Iran tightens restrictions on ex-President Khatami

Mohammed Khatami
Updated 07 October 2017
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Iran tightens restrictions on ex-President Khatami

TEHRAN: Iran’s opposition said Friday that restrictions have been tightened on reformist former President Mohammed Khatami, barring him from all public meetings for three months.
Khatami has been banned from appearing in the media since mass protests against the government in 2009-2010, but continues to wield considerable power behind the scenes.
The opposition Kalemeh website said the Special Clerical Court had sent Khatami a letter asking him “not to take part in any political ceremonies and publicity for three months.”
This was said to include any meetings, theater performances and concerts, and barred individuals, government and seminary officials and student union members from meeting with him.
The new restrictions were first revealed by Khatami’s nephew Mohammed Reza Tabesh, a member of Parliament, earlier this week.
The letter was said to have been signed by the head of the Special Clerical Court, Ebrahim Raisi, the hard-line runner-up in this May’s presidential election.
The conservative Fars and Mehr news agencies said on Thursday that unnamed officials had denied the existence of the letter or the new restrictions.
But outspoken member of Parliament Ali Motahari — considered a political moderate — criticized the new measures, saying they were illegal without proper consultation with Khatami or his lawyers.
“We have a good constitution and the Parliament has also devised good laws but some councils and institutions such as the Special Clerical Court bypass the constitution and the Parliament and drag the country toward autocracy,” he said in comments carried by the semi-official ISNA news agency.
“Imposing more restrictions, at a time when public opinion is opposed to the continuation of the house arrest is regrettable,” Motahari added.


Libyan airstrikes target group attacking oil ports

Smoke and flames rise from an oil storage tank that was set on fire amid fighting between rival factions at Ras Lanuf terminal, Libya. Reuters
Updated 19 June 2018
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Libyan airstrikes target group attacking oil ports

  • The country is now split between rival governments in the east and west, each backed by an array of militias
  • The UN Support Mission in Libya condemned the assault on the ports of Ras Lanuf and Al-Sidr

CAIRO: Libyan forces carried out airstrikes against a militia attacking key oil ports in the east, a spokesman said as Libya’s national oil firm warned on Monday of further damage to oil infrastructure as well as environmental contamination in the north African country.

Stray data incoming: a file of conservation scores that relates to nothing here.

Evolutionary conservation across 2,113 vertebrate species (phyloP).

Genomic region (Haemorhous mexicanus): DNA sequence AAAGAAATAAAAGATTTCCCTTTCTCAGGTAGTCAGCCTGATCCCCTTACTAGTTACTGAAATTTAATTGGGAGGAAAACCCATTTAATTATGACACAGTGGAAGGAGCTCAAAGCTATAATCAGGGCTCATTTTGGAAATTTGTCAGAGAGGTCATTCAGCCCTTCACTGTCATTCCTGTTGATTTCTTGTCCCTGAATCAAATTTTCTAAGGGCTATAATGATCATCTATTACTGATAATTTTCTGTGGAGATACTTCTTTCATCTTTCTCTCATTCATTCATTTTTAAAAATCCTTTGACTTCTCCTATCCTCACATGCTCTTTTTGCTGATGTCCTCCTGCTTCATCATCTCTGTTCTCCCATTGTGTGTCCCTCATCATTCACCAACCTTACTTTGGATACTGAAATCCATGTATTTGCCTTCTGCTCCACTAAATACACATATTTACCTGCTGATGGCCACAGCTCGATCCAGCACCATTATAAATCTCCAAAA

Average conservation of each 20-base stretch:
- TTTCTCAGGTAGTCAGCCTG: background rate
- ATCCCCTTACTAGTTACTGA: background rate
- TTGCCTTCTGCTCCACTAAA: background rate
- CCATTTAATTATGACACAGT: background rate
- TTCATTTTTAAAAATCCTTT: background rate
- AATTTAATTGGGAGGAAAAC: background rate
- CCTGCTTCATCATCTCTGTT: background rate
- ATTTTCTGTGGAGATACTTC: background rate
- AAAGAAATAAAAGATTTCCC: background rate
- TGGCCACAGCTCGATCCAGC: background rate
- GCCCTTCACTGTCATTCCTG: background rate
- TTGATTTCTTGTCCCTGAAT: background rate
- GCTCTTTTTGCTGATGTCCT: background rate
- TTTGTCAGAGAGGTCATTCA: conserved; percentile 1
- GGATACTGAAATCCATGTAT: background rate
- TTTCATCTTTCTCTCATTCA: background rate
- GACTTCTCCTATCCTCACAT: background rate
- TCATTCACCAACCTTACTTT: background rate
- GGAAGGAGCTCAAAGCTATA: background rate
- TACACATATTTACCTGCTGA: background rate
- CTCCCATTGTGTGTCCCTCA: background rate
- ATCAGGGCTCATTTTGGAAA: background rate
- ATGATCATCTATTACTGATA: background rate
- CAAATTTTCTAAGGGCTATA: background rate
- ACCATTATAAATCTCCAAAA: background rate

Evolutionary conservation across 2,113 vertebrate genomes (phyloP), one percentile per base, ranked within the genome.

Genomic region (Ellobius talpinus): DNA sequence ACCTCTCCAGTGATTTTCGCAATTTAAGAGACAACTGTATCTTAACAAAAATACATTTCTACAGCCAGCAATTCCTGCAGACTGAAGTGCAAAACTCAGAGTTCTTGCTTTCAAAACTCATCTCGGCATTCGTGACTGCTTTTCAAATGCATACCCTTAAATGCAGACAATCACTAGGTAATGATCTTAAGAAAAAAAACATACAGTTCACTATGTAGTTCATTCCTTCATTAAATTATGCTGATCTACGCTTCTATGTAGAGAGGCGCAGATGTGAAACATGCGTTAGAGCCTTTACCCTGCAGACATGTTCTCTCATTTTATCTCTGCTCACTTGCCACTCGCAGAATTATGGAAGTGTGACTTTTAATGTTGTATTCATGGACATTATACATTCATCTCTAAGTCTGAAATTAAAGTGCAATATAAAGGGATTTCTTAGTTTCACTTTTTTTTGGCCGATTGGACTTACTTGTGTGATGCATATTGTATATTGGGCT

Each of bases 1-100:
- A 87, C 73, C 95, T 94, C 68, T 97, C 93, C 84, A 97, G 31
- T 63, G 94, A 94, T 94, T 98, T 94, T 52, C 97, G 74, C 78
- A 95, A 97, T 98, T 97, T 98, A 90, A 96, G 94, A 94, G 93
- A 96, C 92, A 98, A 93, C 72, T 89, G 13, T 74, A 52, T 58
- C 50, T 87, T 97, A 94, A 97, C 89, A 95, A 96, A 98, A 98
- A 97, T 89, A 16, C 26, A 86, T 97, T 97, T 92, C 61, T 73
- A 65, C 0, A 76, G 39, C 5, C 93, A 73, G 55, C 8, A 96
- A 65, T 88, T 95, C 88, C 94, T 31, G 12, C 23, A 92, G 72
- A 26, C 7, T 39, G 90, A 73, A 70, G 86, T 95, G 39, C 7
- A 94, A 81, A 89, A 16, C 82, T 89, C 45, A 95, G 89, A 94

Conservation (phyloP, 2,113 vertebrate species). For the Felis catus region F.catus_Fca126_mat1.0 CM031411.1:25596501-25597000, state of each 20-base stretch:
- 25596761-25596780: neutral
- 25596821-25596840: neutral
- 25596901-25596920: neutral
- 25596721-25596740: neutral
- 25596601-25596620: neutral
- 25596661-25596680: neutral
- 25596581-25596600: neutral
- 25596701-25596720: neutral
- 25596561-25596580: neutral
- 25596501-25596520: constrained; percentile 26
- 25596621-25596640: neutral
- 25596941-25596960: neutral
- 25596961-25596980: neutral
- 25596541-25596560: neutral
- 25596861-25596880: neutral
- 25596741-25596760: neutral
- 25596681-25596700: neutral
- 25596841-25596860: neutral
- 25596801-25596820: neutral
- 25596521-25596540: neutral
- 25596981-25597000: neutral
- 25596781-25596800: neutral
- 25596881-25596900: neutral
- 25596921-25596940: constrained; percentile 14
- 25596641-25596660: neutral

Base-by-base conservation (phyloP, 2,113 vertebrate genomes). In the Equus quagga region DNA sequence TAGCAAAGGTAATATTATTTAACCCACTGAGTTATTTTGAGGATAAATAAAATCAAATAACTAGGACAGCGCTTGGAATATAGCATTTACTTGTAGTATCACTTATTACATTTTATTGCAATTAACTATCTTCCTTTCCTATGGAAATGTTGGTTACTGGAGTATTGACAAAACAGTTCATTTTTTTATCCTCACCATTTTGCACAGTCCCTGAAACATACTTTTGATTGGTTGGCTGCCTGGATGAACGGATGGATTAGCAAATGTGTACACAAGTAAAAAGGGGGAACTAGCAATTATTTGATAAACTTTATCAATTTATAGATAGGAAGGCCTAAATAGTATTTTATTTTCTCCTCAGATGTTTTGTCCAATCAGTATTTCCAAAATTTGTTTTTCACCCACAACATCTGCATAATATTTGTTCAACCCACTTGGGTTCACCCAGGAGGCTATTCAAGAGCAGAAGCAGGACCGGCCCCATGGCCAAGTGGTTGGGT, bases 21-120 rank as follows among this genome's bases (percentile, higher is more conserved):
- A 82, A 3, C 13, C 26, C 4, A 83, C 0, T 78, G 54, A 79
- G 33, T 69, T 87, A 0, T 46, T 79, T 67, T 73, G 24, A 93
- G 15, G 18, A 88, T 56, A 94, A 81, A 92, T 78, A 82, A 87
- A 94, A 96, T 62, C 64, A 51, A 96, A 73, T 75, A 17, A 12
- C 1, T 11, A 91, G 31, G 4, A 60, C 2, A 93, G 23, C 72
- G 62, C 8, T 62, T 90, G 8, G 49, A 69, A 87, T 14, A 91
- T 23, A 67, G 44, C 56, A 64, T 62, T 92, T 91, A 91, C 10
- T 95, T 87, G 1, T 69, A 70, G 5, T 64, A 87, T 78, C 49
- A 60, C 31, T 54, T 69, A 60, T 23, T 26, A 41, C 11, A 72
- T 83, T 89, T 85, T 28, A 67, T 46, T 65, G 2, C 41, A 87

A militia, led by Ibrahim Jadhran who opposes Libya’s self-styled national army commanded by Field Marshal Khalifa Haftar, attacked the oil ports of Ras Lanuf and Al-Sidr on Thursday forcing the National Oil Corporation to suspend exports and evacuate its employees.
The airstrikes late Sunday targeted fighters loyal to Jadhran, who are trying to seize the oil terminals, said Ahmed Al-Mesmari, a spokesman for the LNA.
He said warplanes carried out airstrikes against “terrorist positions and gatherings in the operational military zone stretching from Ras Lanuf to the edge of the city of Sirte.”
Al-Mesmari called on residents in the oil crescent area to stay away from “areas where the enemy gathers, munition storages and sites with military vehicles.”
Jadhran said in a video circulated on social media on Thursday that he had formed an alliance to retake oil terminals. “Our aim is to overturn the injustice for our people over the past two years,” he said.
The attack by Jadhran’s militia caused “significant” damage to at least two storage tanks, the NOC said Monday in a statement. It warned of further damage to oil infrastructure as well as environmental contamination.
The firm called for an unconditional and immediate withdrawal of Jadhran’s forces, adding that the closure meant the loss of 240,000 barrels per day in oil production. It advised two tankers scheduled to arrive at the ports to remain at sea until the situation was under control.
The UN Support Mission in Libya condemned the assault on the ports of Ras Lanuf and Al-Sidr. “This dangerous escalation in Oil Crescent area puts Libya’s economy in jeopardy and risks igniting a widespread confrontation,” UNSMIL tweeted on Thursday.
Jadhran is a rebel commander who took part in the 2011 uprising that toppled and later killed dictator Moammar Qaddafi. In 2013, he proclaimed himself the guardian of Libya’s oil crescent including the ports of Al-Sidr, Ras Lanuf and Brega, which represent about 60 percent of Libya’s oil resources. His actions cost the oil-rich country billions of dollars.
He lost control of the oil crescent to Haftar’s forces in 2016.
Libya descended into chaos following the 2011 uprising. The country is now split between rival governments in the east and west, each backed by an array of militias. Haftar is allied with the east-based administration that is at odds with the UN-backed government based in the capital, Tripoli.